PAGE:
the Little Red Reviewer

Posts Tagged ‘novella

The Dispatcher, by John Scalzi

published in print in 2017, audible version in 2016

where I got it: received advanced reading copy from the publisher (Thanks Subterranean!)

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.Wow was this a fun little novella!

 

The story is nearly all dialog, and while I was reading I kept thinking to myself “All this banter and chatter, this would make a fantastic audio book!”.  I hopped online, wondering if there were any reviews up yet of this novella to learn that I live under a rock.

 

Last year, Scalzi wrote The Dispatcher as an audio only novella, to be exclusively offered on Audible.com for a certain length of time. And Zachary Quinto narrates it!  As a huge thank you to his fans and everyone who loves audible, the download was free for a short window.  So, I am apparently the last person to know that Scalzi wrote a very fun little  novella called The Dispatcher.  I’m ok with this.

 

I recently reviewed Mira Grant’s Last Girls, and my experience with Scalzi has been similar to my experience reading Grant/McGuire: I’m mostly meh on their novel length works, but I usually enjoy their short fiction.

 

The Dispatcher is just over 120 pages, but feels much shorter since it is nearly all dialog. The gist of the story is that people aren’t really dying anymore.  Sure, you can die from old age, or from driving drunk and wrapping your car around a tree, but if someone else intentionally kills you, you’ll wake up a few hours later at home, as good as new.

 

No one quite understands how or why this is happening, but 999 times out a thousand, it works. What about people who are on the edge of death? They’ve been brought to  the emergency room after a terrible car accident, or they had a surgery that had horrible complications?  This is where professional dispatchers come in. If you’re about to die, a dispatcher shoots you in the head, intentionally causing your death.  About five minutes later, you wake up good as new, at home. About five minutes after that, the dispatcher cashes their check from your health insurance company.  It sounds ridiculous, but it works, and it makes for an increasingly fun little story.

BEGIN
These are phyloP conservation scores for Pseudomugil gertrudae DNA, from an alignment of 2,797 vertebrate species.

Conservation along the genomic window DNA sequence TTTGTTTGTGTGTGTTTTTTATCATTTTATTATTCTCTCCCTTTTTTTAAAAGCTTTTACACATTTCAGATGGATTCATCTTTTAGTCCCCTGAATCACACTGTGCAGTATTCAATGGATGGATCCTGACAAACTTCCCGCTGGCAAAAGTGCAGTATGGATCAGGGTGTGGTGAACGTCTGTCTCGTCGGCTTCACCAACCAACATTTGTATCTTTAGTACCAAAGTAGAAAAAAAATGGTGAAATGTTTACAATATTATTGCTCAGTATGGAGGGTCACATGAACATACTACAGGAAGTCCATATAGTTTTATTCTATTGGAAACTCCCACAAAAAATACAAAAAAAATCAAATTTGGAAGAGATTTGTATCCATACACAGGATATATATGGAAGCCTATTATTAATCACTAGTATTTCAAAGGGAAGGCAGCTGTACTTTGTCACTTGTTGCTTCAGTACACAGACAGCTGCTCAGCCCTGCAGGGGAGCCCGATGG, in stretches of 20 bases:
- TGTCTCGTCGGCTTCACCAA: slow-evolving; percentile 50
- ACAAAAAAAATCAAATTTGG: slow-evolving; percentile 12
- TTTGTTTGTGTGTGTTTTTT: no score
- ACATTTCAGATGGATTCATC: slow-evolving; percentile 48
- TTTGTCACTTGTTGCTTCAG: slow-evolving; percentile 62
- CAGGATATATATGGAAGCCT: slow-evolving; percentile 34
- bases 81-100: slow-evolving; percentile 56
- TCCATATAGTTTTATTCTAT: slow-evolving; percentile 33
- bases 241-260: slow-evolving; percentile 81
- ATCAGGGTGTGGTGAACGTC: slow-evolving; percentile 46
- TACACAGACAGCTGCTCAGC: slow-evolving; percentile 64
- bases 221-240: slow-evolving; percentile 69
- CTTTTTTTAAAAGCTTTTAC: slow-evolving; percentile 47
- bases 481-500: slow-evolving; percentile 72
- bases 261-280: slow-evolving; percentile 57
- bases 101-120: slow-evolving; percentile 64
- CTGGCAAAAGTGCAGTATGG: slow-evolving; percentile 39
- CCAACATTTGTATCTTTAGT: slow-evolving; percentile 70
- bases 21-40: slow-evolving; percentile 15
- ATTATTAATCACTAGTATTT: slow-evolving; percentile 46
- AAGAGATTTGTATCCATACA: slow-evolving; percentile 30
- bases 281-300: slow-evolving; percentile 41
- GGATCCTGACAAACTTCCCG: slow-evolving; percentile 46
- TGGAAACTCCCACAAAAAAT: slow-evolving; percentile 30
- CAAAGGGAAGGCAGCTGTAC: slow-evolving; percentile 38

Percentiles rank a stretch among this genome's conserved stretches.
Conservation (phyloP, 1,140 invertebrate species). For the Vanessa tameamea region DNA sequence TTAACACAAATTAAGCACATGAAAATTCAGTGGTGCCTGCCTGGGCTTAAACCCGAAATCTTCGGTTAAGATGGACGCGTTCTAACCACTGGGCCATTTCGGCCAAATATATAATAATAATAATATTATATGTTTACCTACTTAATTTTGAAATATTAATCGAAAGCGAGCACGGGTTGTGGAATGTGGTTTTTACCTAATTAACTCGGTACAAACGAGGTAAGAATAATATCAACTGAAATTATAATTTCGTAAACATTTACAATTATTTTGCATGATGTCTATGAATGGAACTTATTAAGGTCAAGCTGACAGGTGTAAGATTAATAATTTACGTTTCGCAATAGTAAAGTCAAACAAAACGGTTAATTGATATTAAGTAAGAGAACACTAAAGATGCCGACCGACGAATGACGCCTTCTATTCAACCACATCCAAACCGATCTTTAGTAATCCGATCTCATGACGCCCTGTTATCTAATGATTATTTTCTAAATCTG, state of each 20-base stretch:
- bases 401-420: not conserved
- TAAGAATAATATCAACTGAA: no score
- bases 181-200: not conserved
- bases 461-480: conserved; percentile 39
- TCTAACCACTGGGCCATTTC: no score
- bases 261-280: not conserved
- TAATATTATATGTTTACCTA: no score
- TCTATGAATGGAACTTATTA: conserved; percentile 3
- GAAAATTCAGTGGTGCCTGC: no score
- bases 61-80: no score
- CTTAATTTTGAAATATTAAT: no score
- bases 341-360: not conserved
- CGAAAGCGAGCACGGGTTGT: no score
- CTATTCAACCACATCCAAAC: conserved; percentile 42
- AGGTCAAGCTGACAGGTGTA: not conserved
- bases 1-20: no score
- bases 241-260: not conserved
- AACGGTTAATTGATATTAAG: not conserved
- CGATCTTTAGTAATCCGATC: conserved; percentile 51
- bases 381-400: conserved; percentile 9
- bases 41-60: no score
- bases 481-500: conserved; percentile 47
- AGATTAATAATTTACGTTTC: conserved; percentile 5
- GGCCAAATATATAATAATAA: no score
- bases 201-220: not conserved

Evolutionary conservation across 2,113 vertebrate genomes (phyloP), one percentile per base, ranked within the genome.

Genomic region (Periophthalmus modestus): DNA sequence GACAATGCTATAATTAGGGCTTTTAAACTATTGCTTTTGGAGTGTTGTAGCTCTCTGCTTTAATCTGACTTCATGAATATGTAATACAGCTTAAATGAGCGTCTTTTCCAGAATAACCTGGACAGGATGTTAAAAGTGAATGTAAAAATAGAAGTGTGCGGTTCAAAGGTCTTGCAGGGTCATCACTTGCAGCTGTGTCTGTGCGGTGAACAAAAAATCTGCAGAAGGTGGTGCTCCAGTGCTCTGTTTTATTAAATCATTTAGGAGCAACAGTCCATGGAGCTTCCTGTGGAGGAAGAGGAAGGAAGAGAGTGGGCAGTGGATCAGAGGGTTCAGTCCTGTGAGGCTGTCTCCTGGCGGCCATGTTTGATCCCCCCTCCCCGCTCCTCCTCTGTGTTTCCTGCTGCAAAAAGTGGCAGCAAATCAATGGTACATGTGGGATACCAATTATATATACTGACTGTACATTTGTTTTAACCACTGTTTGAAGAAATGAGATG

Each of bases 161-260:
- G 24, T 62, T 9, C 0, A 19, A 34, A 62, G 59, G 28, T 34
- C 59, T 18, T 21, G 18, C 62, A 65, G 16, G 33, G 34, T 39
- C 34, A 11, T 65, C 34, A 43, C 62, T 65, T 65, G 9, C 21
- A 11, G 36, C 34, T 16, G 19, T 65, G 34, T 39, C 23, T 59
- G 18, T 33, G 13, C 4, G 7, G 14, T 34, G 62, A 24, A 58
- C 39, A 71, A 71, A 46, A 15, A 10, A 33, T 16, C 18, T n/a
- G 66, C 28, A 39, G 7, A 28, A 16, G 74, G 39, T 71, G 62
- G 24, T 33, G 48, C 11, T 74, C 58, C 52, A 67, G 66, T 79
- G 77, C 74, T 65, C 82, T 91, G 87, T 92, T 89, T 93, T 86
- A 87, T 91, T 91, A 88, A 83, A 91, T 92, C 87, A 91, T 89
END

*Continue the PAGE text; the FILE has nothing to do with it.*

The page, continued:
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Final Girls, by Mira Grant

Available April 30th, 2017

where I got it: received review copy from the publisher (thanks Subterranean!)

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Mira Grant (also known as Seanan McGuire), is famous for her novels and series – the Newsflesh series, the October Daye series, and plenty of stand alones. Having read a small sample of her work, my opinion is that Grant’s talent shines brightest in her short fiction.  Her new stand alone novella, Final Girls, can be enjoyed over the course of an afternoon. And trust me, you’ll only need the one afternoon to read this novella, because you won’t be able to put it down.

 

I wrote an entire page of notes just in the first 30 pages of this 112 page novella, and by the time I finished the story, all my notes were irrelevant because the story had twisted and turned in about hundred unexpected directions.

 

Esther Hoffman, a journalist who specializes in debunking quackery, has been assigned to do an investigative report on Dr. Jennifer Webb’s new methods of therapy.  Dr. Webb uses dream therapy – her patients read about a horrific scenario in which they face their deepest fears, and then they are put into a hypnotic dream state where they dream the scenario and play it out to it’s conclusion. The person is physically perfectly safe, and a technician watches their vital signs to pull them out if anything dangerous happens.  Ideally, the patient learns that they can, and will survive whatever hardships they’ve been facing, and that they can now move on and live a mentally healthier life.

 

At first blush, Final Girls feels like a cross between the movies Paprika and Inception. Except Esther brings plenty of baggage to Dr. Webb’s office, and Dr. Webb is only interested in seeing her name on research papers or a nobel prize.   Dr. Webb convinces Esther that the only way she can honestly judge the quality of this new research is to do a session of therapy, and see how or even if it changes her thoughts. As Esther signs the release forms, you can practically see Webb’s ulterior motives in the corner of her toothy grin.